Hot on the Web
Lost in Cyberspace
Online San Diego
Feature Articles
Book Reviews and Reading Diary
Music Reviews
Favorite quotates
Contact Me

Hot on the Web

What a portal should be

This column originally ran in ComputorEdge on June 25, 2004
(Issue 2226, Don't Worth a Million Words)

Some eight years back, when the World Wide Web was still young, a local, San Diego-based ISP created and hosted an online guide to San Diego. There were links to and information on local newspaper and TV stations, entertainment outlets, local governments, school districts, and weather.

At the time, HomePort San Diego was – along with the Daily Transcript's San Diego Source – one of the best starting points for getting around San Diego. The Union-Tribune's SignOn San Diego site wasn't up and running yet, at least not in anything like its present form; Sidewalk San Diego was still getting its feet; and AOL's Digital City for San Diego hadn't yet started, nor had Cox's or Time-Warner's RoadRunner San Diego.

Today, of course, SignOn has taken over the role as unofficial San Diego portal – Microsoft admitted defeat and shut down Sidewalk, Cox Cable's San Diego home page now simply links to SignOn, DigitalCity is useless and RoadRunner is no more. The North County Times(, and my main paying gig in the interests of full disclosure) offers an alternative for folks north of Miramar.

For the first six years or so of its existence, HomePort San Diego was hosted by CTS, and was the default home page for many CTS subscribers and other San Diegans who found it indispensable for quickly finding local resources.

HomePort San Diego creator and CTS tech guru Morgan Davis took HomePort San Diego with him when he was let go last year following the sale of CTS to Telecom, and now off to who knows what corporation following Allegiance's bankruptcy. Morgan (who is famous around these parts for having written 'ProLine," one of the best bulletin board system hosting packages for the Apple ][ when he was still in high school), is now running his own Web hosting/design/development biz at – and is hosting HomePort, although the HomePOrt URL is unchanged.

Why it still works

While both the North County Times and SignOn offer in-depth guides to the local scene – both entertainment and community – they can overwhelm a user with information. and SignOn are no longer portals – both have grown into comprehensive information resources, and are very good at what they (we) do.

HomePort San Diego, however, remains a portal – a no-longer-hip designation for a Web site that serves as a collection of links organized for quick perusal.

If all you're looking for is a a link to the Chula Vista city hall Web site, you will be able to find it more quickly at HomePort than anywhere else.

Judging by a recent round at Fallbrook Golf Course, Morgan has clearly spent more time in keeping HomePort San Diego up to date than he has on his golf game (and let's not even get started on mine). Today, HomePort San Diego has far more links than it did in 1996 – but far more local organizations and agencies are online today than then.

As mentioned at the top of this column, in ‘96 the Web was still relatively young – and it wasn't yet clear that a day was coming that everyone would be online.

Yet the organization of the site remains largely unchanged – it is a clean, stripped-down site with easy navigation.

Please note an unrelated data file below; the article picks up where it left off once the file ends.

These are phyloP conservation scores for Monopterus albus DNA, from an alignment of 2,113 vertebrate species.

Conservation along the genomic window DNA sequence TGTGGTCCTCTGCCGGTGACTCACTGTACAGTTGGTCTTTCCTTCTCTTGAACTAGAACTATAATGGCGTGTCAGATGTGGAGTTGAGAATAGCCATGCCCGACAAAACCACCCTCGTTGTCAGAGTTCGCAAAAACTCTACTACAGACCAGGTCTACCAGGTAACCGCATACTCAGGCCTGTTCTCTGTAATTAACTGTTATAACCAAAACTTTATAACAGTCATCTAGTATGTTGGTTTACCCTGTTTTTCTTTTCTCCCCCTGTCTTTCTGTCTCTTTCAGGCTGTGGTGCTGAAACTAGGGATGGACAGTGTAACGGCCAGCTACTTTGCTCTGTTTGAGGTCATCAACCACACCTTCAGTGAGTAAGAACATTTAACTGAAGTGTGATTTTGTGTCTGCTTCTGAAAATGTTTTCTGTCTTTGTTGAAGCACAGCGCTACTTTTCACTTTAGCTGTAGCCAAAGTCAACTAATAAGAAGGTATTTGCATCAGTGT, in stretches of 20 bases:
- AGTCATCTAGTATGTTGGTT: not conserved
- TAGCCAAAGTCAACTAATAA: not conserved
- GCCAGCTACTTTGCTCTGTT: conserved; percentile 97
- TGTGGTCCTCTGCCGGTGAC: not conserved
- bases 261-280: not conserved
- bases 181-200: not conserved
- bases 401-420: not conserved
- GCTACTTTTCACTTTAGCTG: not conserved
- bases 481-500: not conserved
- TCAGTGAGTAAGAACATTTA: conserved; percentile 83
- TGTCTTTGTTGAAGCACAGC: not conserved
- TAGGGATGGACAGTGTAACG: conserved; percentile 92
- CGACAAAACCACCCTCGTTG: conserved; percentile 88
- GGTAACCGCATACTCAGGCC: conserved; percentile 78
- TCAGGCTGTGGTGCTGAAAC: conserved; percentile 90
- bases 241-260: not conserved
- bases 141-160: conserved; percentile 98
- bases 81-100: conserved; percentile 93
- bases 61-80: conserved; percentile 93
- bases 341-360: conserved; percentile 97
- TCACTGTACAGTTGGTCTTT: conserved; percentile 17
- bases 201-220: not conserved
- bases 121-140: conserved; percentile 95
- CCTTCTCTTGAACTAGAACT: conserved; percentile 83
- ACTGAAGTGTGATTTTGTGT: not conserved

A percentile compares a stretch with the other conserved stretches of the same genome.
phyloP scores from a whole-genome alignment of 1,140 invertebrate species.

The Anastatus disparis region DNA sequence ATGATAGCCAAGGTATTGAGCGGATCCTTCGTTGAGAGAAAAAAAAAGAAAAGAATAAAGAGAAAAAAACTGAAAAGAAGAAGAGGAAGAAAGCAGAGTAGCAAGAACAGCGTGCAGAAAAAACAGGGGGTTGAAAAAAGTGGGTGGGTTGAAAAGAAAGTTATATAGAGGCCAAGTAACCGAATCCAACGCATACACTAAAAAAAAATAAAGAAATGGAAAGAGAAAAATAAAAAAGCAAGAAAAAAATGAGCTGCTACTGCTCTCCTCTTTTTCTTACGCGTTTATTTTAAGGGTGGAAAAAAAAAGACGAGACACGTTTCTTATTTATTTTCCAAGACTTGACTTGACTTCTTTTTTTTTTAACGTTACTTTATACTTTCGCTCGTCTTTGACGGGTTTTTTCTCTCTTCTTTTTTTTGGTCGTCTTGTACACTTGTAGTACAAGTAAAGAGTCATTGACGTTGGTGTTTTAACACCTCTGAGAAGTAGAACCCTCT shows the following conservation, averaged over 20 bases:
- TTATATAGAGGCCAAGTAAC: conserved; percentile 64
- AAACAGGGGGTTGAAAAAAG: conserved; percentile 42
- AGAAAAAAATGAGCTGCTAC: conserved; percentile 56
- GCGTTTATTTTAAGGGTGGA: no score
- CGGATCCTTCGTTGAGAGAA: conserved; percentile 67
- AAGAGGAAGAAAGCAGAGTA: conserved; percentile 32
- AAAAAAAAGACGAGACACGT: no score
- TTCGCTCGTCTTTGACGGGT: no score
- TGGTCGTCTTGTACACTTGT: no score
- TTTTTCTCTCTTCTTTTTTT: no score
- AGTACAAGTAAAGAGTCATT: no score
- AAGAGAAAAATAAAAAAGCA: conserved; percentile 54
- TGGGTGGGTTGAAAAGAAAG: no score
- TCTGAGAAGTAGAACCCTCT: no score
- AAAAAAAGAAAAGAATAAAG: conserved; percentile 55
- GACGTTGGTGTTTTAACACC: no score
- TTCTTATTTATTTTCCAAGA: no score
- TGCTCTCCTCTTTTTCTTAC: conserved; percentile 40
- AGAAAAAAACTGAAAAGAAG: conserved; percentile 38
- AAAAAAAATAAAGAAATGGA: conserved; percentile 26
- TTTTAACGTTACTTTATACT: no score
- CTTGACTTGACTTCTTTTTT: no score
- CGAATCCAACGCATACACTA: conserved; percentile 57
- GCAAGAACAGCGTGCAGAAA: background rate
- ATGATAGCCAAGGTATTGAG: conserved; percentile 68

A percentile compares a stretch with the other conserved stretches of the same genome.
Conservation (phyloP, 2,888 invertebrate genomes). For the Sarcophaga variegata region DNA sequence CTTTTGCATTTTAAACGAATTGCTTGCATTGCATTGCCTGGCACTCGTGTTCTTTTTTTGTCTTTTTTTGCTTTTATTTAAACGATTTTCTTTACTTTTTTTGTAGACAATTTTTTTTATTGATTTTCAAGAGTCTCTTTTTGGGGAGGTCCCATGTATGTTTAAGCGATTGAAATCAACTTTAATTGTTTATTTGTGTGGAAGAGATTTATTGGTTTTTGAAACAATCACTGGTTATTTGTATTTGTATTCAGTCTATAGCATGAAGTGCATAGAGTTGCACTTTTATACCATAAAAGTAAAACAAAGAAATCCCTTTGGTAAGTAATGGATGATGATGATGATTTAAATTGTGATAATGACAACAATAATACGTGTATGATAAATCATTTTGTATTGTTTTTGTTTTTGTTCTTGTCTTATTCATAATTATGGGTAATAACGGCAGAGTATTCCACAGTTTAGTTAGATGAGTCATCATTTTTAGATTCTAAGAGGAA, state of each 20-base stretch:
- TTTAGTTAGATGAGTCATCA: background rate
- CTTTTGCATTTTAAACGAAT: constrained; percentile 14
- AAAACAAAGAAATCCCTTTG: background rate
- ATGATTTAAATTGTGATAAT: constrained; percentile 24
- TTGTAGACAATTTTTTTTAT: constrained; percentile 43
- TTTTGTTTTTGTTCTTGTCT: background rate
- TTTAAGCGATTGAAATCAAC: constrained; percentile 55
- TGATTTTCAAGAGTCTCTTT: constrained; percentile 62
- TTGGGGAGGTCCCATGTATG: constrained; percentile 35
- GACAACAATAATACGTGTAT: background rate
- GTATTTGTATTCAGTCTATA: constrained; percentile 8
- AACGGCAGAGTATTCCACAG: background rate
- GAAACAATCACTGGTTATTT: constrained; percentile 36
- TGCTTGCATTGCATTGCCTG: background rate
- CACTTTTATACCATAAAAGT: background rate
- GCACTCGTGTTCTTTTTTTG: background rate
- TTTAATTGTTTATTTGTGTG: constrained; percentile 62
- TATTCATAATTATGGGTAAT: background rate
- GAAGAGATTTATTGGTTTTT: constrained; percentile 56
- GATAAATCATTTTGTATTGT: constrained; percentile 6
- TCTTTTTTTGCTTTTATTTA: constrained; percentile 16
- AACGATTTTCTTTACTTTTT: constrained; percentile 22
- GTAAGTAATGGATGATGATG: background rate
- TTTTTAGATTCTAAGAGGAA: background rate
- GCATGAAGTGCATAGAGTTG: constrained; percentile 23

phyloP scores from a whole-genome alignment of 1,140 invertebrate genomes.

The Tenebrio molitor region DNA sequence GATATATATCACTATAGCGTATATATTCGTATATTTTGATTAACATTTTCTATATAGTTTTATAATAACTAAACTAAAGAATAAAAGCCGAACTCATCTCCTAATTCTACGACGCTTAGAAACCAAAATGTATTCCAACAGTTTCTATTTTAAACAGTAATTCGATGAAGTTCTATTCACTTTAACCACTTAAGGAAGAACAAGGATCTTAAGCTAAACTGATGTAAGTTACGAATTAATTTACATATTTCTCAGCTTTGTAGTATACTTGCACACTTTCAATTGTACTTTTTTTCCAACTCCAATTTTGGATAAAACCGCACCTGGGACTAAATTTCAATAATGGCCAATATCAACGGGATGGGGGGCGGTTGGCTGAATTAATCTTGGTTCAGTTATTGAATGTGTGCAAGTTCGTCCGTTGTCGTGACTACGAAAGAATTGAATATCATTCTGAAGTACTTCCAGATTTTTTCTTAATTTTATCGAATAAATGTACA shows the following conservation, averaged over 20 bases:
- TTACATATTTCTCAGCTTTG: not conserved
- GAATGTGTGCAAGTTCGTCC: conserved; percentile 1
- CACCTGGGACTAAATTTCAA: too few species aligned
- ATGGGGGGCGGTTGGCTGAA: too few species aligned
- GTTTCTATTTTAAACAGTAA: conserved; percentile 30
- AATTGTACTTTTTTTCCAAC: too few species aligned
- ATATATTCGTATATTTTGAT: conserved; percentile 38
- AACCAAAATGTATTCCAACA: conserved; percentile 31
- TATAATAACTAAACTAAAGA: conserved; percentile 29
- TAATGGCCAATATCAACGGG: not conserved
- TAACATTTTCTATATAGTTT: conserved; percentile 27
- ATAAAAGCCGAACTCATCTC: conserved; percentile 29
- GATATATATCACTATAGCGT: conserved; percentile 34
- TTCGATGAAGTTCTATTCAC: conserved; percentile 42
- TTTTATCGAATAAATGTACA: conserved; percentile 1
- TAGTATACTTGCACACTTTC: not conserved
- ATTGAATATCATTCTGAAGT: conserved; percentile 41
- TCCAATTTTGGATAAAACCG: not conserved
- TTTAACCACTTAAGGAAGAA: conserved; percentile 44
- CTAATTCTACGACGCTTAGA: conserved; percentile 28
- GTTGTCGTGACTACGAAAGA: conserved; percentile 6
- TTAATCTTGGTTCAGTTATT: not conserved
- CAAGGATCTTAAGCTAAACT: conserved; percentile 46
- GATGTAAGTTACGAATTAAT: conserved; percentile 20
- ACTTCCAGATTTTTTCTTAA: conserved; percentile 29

It is, short, what a portal should be: Easy to use, and deep in information.

Then and now

Given the increasingly creaky nature of my memory, I decided to look back in time at HomePort San Diego to compare the then and now of it.

Thanks to the Wayback Machine at the Internet Archive, I was able to see how an early version of HomePort San Diego looked in November of 1996.

And in fact, it appeared – and worked – largely as it does today.

The same fanciful overview of San Diego County serves as logo, and the site is still organized about the same: Media, Marketplace, Reference, Community, Entertainment. The plain-text menus have been replaced by cute little icons that match the main logo, and the 'courtesy of CTS" tag is long gone, but otherwise the home page remains unchanged.

What has changed is the depth of information presented. I'm still not sure what I have to do to get Morgan to add the North County Times' Web site to the Media page ... hint hint ..., but otherwise the listings here seem far more complete than I've found elsewhere.

Silliness at Microsoft

If you've not heard the latest, then here's a bit of ridiculous legal thuggery that could only comefrom Bill Gates' empire: After successfully suing San Diego-based Lindows Inc. in theNetherlands for trademark infringement (even as U.S. courts question the validity of Microsoft's Windows trademark), Microsoft then filed another lawsuit in the Netherlands, claiming that Lindows was in violation of the court order because their Web pages still had copyright notices in the name of 'Lindows, Inc." Lindows had already changed the name of their product to Linspire in order to be able to sell in the Benelux countries (Netherlands, Belgium, Luxembourg, which share a legal jurisdiction), but remains incorporated in the United States, quite legally, as Lindows, Inc.

The Benelux courts tossed Microsoft's second case, and ordered Microsoft to reimburse Lindows' legal fees for that particular hearing.

If, as seems increasingly likely (and as happened when Microsoft trademarked 'DOS"), the Windows trademark is revoked as an illegal taking of a generic term (for windowing environments), it will be interesting to see how the Benelux courts address Microsoft's bullying tactics against Lindows.